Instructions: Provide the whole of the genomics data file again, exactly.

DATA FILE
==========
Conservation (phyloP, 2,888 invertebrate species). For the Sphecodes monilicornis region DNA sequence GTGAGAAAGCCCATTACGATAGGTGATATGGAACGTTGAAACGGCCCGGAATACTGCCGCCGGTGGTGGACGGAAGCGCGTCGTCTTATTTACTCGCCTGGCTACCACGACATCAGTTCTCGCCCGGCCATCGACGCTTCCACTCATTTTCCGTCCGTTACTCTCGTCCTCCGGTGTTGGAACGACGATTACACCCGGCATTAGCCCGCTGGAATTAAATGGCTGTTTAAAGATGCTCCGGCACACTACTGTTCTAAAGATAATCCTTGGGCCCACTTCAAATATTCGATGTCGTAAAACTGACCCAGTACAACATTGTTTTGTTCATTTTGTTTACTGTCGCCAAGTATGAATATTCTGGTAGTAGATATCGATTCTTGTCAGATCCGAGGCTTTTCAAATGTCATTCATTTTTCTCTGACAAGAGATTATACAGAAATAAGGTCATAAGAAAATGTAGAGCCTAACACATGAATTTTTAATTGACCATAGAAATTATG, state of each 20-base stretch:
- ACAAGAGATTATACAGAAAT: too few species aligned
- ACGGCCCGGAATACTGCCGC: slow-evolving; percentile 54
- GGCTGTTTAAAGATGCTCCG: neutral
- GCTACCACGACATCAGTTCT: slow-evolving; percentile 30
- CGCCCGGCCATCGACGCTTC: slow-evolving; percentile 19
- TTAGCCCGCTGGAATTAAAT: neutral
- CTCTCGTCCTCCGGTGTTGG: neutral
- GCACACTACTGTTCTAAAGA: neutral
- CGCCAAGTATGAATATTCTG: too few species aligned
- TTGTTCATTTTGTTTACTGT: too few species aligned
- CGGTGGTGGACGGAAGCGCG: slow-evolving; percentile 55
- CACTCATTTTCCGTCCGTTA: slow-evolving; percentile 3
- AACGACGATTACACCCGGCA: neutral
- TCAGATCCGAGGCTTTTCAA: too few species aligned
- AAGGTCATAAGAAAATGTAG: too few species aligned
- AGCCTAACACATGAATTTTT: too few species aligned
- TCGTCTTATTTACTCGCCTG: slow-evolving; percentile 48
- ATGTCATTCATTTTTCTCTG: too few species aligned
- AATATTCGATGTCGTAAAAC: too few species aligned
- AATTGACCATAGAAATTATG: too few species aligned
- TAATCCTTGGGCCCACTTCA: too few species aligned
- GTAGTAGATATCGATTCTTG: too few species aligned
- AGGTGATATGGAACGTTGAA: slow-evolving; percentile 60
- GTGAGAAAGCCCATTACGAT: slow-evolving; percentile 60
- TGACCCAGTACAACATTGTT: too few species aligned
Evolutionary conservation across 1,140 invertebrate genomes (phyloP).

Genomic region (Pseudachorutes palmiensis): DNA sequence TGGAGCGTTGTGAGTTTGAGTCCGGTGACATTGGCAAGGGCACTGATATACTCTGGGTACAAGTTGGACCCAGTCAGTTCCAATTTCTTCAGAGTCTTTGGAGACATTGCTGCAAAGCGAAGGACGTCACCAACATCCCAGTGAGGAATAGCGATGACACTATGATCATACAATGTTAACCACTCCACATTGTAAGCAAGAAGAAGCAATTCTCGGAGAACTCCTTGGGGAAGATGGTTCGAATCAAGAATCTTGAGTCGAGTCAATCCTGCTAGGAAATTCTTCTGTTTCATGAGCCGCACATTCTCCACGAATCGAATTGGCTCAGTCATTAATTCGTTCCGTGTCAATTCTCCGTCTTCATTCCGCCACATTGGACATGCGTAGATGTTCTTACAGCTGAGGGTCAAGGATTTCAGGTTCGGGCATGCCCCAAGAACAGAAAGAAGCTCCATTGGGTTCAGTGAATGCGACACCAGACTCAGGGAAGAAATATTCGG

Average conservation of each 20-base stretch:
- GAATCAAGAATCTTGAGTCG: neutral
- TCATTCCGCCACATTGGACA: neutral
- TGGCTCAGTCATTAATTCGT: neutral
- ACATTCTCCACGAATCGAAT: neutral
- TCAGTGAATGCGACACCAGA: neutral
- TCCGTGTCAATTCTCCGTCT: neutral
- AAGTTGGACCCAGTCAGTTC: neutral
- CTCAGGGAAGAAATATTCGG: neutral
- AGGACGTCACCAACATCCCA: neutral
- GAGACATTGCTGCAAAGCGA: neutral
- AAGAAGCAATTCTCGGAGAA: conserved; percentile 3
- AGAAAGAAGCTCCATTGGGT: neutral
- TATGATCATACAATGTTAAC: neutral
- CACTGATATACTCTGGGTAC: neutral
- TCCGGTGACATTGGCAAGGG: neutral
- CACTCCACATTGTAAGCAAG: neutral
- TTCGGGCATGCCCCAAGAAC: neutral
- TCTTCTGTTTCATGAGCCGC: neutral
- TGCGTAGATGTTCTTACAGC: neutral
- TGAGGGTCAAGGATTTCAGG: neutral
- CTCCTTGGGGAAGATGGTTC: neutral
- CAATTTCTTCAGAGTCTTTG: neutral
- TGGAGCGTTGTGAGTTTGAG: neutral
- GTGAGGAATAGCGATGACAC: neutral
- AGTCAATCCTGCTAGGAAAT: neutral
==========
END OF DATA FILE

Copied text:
Conservation (phyloP, 2,888 invertebrate species). For the Sphecodes monilicornis region DNA sequence GTGAGAAAGCCCATTACGATAGGTGATATGGAACGTTGAAACGGCCCGGAATACTGCCGCCGGTGGTGGACGGAAGCGCGTCGTCTTATTTACTCGCCTGGCTACCACGACATCAGTTCTCGCCCGGCCATCGACGCTTCCACTCATTTTCCGTCCGTTACTCTCGTCCTCCGGTGTTGGAACGACGATTACACCCGGCATTAGCCCGCTGGAATTAAATGGCTGTTTAAAGATGCTCCGGCACACTACTGTTCTAAAGATAATCCTTGGGCCCACTTCAAATATTCGATGTCGTAAAACTGACCCAGTACAACATTGTTTTGTTCATTTTGTTTACTGTCGCCAAGTATGAATATTCTGGTAGTAGATATCGATTCTTGTCAGATCCGAGGCTTTTCAAATGTCATTCATTTTTCTCTGACAAGAGATTATACAGAAATAAGGTCATAAGAAAATGTAGAGCCTAACACATGAATTTTTAATTGACCATAGAAATTATG, state of each 20-base stretch:
- ACAAGAGATTATACAGAAAT: too few species aligned
- ACGGCCCGGAATACTGCCGC: slow-evolving; percentile 54
- GGCTGTTTAAAGATGCTCCG: neutral
- GCTACCACGACATCAGTTCT: slow-evolving; percentile 30
- CGCCCGGCCATCGACGCTTC: slow-evolving; percentile 19
- TTAGCCCGCTGGAATTAAAT: neutral
- CTCTCGTCCTCCGGTGTTGG: neutral
- GCACACTACTGTTCTAAAGA: neutral
- CGCCAAGTATGAATATTCTG: too few species aligned
- TTGTTCATTTTGTTTACTGT: too few species aligned
- CGGTGGTGGACGGAAGCGCG: slow-evolving; percentile 55
- CACTCATTTTCCGTCCGTTA: slow-evolving; percentile 3
- AACGACGATTACACCCGGCA: neutral
- TCAGATCCGAGGCTTTTCAA: too few species aligned
- AAGGTCATAAGAAAATGTAG: too few species aligned
- AGCCTAACACATGAATTTTT: too few species aligned
- TCGTCTTATTTACTCGCCTG: slow-evolving; percentile 48
- ATGTCATTCATTTTTCTCTG: too few species aligned
- AATATTCGATGTCGTAAAAC: too few species aligned
- AATTGACCATAGAAATTATG: too few species aligned
- TAATCCTTGGGCCCACTTCA: too few species aligned
- GTAGTAGATATCGATTCTTG: too few species aligned
- AGGTGATATGGAACGTTGAA: slow-evolving; percentile 60
- GTGAGAAAGCCCATTACGAT: slow-evolving; percentile 60
- TGACCCAGTACAACATTGTT: too few species aligned
Evolutionary conservation across 1,140 invertebrate genomes (phyloP).

Genomic region (Pseudachorutes palmiensis): DNA sequence TGGAGCGTTGTGAGTTTGAGTCCGGTGACATTGGCAAGGGCACTGATATACTCTGGGTACAAGTTGGACCCAGTCAGTTCCAATTTCTTCAGAGTCTTTGGAGACATTGCTGCAAAGCGAAGGACGTCACCAACATCCCAGTGAGGAATAGCGATGACACTATGATCATACAATGTTAACCACTCCACATTGTAAGCAAGAAGAAGCAATTCTCGGAGAACTCCTTGGGGAAGATGGTTCGAATCAAGAATCTTGAGTCGAGTCAATCCTGCTAGGAAATTCTTCTGTTTCATGAGCCGCACATTCTCCACGAATCGAATTGGCTCAGTCATTAATTCGTTCCGTGTCAATTCTCCGTCTTCATTCCGCCACATTGGACATGCGTAGATGTTCTTACAGCTGAGGGTCAAGGATTTCAGGTTCGGGCATGCCCCAAGAACAGAAAGAAGCTCCATTGGGTTCAGTGAATGCGACACCAGACTCAGGGAAGAAATATTCGG

Average conservation of each 20-base stretch:
- GAATCAAGAATCTTGAGTCG: neutral
- TCATTCCGCCACATTGGACA: neutral
- TGGCTCAGTCATTAATTCGT: neutral
- ACATTCTCCACGAATCGAAT: neutral
- TCAGTGAATGCGACACCAGA: neutral
- TCCGTGTCAATTCTCCGTCT: neutral
- AAGTTGGACCCAGTCAGTTC: neutral
- CTCAGGGAAGAAATATTCGG: neutral
- AGGACGTCACCAACATCCCA: neutral
- GAGACATTGCTGCAAAGCGA: neutral
- AAGAAGCAATTCTCGGAGAA: conserved; percentile 3
- AGAAAGAAGCTCCATTGGGT: neutral
- TATGATCATACAATGTTAAC: neutral
- CACTGATATACTCTGGGTAC: neutral
- TCCGGTGACATTGGCAAGGG: neutral
- CACTCCACATTGTAAGCAAG: neutral
- TTCGGGCATGCCCCAAGAAC: neutral
- TCTTCTGTTTCATGAGCCGC: neutral
- TGCGTAGATGTTCTTACAGC: neutral
- TGAGGGTCAAGGATTTCAGG: neutral
- CTCCTTGGGGAAGATGGTTC: neutral
- CAATTTCTTCAGAGTCTTTG: neutral
- TGGAGCGTTGTGAGTTTGAG: neutral
- GTGAGGAATAGCGATGACAC: neutral
- AGTCAATCCTGCTAGGAAAT: neutral